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, a dignity frequently conferred at that court upon physicians. (Dict. of Ant. p. 611b.) Very little is known of the events of his life, and his date is rather uncertain, as some persons reckon him to have lived in the eleventh century, and others bring him down as low as the beginning of the fourteenth. He probably lived towards the end of the thirteenth century, as one of his works is dedicated to his tutor, Joseph Racendytes, who lived in the reign of Andronicus II. Palaeologus, A. D. 1281-1328. One of his school-fellows is supposed to have been Apocauchus, whom he describes (though without naming him) as going upon an embassy to the north. (De Meth. Med. Praef. in i. ii. pp. 139, 169.) Works *Peri\ *)Energeiw=n kai\ *Paqw=n tou= yuxikou= *Pneu/matos, kai\ th=s kat' au)to\ *Diai/ths (De Actionibus et Affectibus Spiritus Animalis, ejusque Nutritione) One of his works is entitled, *Peri\ *)Energeiw=n kai\ *Paqw=n tou= yuxikou= *Pneu/matos, kai\ th=s kat' au)to\ *Diai/ths--De Acti
A Dictionary of Greek and Roman biography and mythology (ed. William Smith), Joannes GALENUS (search)
Joannes GALENUS 61. GALENUS (*Galhno/s) or PEDIASIMUS (*Pedia/dimos); also called POTHUS (*Po/qos), and HYPATUS (s. PRINCEPS) PHILOSOPHORUM (*Gpatos tw=n *Filodo/fwn). He was Chartophylax, keeper of the records of the province of Justiniana Prima, and of all Bulgaria, under the emperor Andronicus Palaeologus the Younger (A. D. 1328-1341). Works Joannes Galenus was a man of varied accomplishments, as his works show, and the eminence which he attained among his countrymen is evinced by his title of " Chief of the Philosophers." He wrote: 1. *)Ech/ghsis ei)s th\n tou= *Qeokri/tou *Su/rigga (Exegesis in Theocriti Syringem.) *)Ech/ghsis ei)s th\n tou= *Qeokri/tou *Su/rigga, Exegesis in Theocriti Syringem. Editions This was first published by Henry Stephens in his smaller edition of Theocriti aliorumque Poetarum Idyllia, 12mo., Paris, 1579 : it is reprinted in Kiessling's edition of Theocritus, 8vo., Leipzig, 1819. 2. Scholia Graeca in Oppiani Halieuticas. De Piscilus. Scholia G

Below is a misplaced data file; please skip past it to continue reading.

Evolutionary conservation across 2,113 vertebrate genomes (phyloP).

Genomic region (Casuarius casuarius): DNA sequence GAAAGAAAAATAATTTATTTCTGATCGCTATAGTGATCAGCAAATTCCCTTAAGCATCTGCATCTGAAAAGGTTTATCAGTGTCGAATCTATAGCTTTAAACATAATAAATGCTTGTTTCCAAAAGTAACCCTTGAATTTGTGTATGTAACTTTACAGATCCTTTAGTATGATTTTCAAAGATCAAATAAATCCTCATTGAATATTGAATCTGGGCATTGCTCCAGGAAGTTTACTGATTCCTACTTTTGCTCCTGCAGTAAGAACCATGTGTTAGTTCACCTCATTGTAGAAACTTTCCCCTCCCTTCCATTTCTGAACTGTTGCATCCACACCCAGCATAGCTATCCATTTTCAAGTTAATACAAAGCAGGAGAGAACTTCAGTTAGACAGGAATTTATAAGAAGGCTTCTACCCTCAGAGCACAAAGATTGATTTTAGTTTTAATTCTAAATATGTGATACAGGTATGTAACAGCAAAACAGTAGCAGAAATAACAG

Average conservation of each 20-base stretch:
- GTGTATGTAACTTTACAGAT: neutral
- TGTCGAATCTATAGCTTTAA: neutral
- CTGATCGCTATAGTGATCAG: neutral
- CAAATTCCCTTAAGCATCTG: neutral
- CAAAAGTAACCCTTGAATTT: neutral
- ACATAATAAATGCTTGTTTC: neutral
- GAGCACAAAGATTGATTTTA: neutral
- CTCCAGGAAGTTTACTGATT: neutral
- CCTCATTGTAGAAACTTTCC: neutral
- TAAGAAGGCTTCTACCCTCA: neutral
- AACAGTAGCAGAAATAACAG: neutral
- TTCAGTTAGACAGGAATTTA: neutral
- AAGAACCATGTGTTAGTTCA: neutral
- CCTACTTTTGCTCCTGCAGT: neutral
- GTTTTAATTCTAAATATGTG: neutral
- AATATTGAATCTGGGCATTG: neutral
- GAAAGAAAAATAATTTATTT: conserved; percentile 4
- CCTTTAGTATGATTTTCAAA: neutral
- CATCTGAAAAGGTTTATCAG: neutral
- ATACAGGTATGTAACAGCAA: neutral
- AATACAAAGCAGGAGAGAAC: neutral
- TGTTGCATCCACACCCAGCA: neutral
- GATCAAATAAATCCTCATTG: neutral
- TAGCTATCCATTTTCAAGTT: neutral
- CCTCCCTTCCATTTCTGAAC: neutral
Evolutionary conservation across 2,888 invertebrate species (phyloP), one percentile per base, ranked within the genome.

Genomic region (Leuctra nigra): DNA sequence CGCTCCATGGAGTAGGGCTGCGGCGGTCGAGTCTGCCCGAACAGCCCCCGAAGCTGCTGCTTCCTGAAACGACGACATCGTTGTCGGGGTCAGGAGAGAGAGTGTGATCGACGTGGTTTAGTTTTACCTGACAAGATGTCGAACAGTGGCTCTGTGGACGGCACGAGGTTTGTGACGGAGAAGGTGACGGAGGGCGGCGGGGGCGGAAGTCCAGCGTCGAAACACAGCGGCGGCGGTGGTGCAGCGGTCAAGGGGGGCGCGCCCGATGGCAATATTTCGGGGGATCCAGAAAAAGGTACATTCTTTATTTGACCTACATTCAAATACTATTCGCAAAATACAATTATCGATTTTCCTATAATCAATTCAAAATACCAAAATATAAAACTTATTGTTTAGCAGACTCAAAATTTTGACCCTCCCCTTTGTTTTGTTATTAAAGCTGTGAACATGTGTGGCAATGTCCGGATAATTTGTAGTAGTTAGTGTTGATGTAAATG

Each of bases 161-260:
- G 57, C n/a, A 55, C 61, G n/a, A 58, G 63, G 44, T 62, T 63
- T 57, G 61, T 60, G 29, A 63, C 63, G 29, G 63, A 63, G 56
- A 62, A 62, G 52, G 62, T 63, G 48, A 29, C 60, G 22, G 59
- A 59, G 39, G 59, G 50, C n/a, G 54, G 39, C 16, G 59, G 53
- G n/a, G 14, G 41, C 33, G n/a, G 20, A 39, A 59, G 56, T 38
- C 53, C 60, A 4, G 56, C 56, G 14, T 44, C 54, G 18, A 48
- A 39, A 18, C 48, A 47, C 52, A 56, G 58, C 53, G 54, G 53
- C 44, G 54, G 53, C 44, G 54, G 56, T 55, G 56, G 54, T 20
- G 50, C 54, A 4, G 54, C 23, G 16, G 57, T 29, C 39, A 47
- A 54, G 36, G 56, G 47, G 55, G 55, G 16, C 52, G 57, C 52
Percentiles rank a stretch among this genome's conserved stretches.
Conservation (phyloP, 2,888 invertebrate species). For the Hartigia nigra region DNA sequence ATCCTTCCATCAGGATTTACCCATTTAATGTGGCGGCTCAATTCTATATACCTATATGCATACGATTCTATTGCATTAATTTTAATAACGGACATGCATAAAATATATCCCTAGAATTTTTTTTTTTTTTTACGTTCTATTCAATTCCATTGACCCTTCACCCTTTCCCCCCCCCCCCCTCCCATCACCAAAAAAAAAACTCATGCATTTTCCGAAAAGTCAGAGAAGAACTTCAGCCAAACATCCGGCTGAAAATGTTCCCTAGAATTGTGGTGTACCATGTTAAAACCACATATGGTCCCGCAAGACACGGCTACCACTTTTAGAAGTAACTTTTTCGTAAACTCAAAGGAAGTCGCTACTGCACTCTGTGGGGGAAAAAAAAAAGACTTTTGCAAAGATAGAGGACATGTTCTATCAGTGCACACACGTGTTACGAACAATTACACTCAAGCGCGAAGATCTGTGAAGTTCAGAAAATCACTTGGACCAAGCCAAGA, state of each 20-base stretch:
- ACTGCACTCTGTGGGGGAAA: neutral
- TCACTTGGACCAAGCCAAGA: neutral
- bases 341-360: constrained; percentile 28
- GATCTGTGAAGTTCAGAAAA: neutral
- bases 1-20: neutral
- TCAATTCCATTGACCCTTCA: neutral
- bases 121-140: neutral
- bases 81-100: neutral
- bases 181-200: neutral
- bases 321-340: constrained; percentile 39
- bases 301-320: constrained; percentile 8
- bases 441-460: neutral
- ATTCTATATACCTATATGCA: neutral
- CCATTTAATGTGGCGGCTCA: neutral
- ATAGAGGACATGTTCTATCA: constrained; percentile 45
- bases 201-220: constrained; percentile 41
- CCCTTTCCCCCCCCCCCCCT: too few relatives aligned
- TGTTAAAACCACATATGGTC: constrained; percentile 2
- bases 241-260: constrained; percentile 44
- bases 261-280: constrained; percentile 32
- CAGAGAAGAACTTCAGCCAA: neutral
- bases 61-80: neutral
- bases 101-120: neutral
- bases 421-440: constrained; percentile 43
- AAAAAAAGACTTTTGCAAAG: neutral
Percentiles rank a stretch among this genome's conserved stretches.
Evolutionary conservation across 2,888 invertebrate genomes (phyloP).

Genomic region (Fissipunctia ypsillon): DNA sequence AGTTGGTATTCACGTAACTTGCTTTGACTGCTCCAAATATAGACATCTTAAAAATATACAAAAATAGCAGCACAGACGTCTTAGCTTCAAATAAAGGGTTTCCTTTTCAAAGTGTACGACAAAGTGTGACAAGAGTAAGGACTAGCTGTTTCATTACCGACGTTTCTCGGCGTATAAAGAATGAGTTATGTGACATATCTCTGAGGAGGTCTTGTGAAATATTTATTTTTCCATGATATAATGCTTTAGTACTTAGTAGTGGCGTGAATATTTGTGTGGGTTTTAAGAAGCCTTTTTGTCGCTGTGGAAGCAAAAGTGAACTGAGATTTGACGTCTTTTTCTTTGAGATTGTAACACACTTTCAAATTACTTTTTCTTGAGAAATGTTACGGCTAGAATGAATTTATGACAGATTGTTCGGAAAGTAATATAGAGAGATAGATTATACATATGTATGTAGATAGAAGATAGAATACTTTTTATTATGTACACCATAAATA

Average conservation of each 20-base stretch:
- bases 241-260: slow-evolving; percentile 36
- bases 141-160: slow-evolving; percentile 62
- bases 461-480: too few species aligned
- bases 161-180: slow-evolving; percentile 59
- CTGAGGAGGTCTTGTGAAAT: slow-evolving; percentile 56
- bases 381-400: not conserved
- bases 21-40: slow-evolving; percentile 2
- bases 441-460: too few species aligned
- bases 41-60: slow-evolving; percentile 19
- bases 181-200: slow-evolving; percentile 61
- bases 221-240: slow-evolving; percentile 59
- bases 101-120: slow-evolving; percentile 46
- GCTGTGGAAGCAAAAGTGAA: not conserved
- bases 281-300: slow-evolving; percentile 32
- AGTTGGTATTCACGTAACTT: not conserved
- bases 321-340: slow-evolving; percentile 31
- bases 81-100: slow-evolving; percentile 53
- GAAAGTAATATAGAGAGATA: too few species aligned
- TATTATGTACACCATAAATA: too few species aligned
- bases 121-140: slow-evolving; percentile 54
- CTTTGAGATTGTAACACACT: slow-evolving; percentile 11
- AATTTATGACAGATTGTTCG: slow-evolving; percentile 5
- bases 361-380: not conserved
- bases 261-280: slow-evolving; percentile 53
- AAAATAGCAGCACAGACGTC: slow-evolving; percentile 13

A Dictionary of Greek and Roman biography and mythology (ed. William Smith), (search)
Metochi'ta, Theodo'rus (*Qeo/dwros o( *Metoxi/ths), the intimate friend and adherent of the unfortunate emperor Andronicus the Elder (A. D. 1282-1328), was a man of extraordinary learning and great literary activity, although much of his time was taken up by the duties he had to discharge as Magnus Logotheta Ecclesiae Constant., and the various commissions with which he was entrusted by his imperial friend. No sooner had Andronicus the Younger usurped the throne, in 1328, than he deposed Metochita and sent him into exile. The learned priest, however, was soon recalled, but, disgusted with the world, he retired into a convent in Constantinople, where he died in 1332. It is said that he was the son of the preceding Georgius Metochita, with whom he has often been confounded. Nicephorus Gregoras, the writer, delivered the funeral oration at the interment of Th. Metochita, and wrote an epitaph which is given in Fabricius. Many details referring to the life of this distinguished divine are
A Dictionary of Greek and Roman biography and mythology (ed. William Smith), or Grego'rius Acindynus (search)
ll, induced an illness which almost occasioned his death; and the urgent recommendation of the other monks of the place induced him then to leave Scete, and return to Mount Athos; but this change not sufficing for his recovery, he removed to Thessalonica (Cantacuzen. Hist. 2.39). It was apparently while at Thessalonica, that his controversy began with Barlaam, a Calabrian monk, who having visited Constantinople soon after the accession of the emperor Andronicus Palaeologus the younger in A. D. 1328 (ANDRONICUS III.), and professed himself an adherent of the Greek church, and a convert from and an opponent of the Latin church, against which he wrote several works, obtained the favour and patronage of the emperor. Barlaam appears to have been a conceited man, and to have sought opportunities of decrying the usages of the Byzantine Greeks. To this supercilions humour the wild fanaticism of the monks of Athos presented an admirable subject. Those of them who aimed at the highest spiritua
ons is known; but the Greek translation (as we learn from the preface) was made at the command of one of the emperors of Constantinople, perhaps, as Fabricius (Bibl. Gr. vol. xii. p. 692, ed. vet.) conjectures, Constantine Ducas, who reigned from 1059 to 1067. In one of the Greek MSS. at Paris, however (§ 2228, Catal. vol. ii. p. 465), it is attributed to Joannes Actuarius [ACTUARIUS] ; and, if this be correct, the emperor alluded to will more probably be Andronicus II. Paleologus, A. D. 1281-1328. Editions It was from this Greek translation (which appears to have been executed either very carelessly, or from an imperfect MS.), and from Latin versions made from it, that the work was first known in Europe, the earliest Latin translation made directly from the original Arabic being that which was published by Dr. Mead, in 1747, 8vo. Lond., at the end of his work De Variolis et Morbillis. The Arabic text was published for the first time by John Channing, in 1766, 8vo. Lond, together wi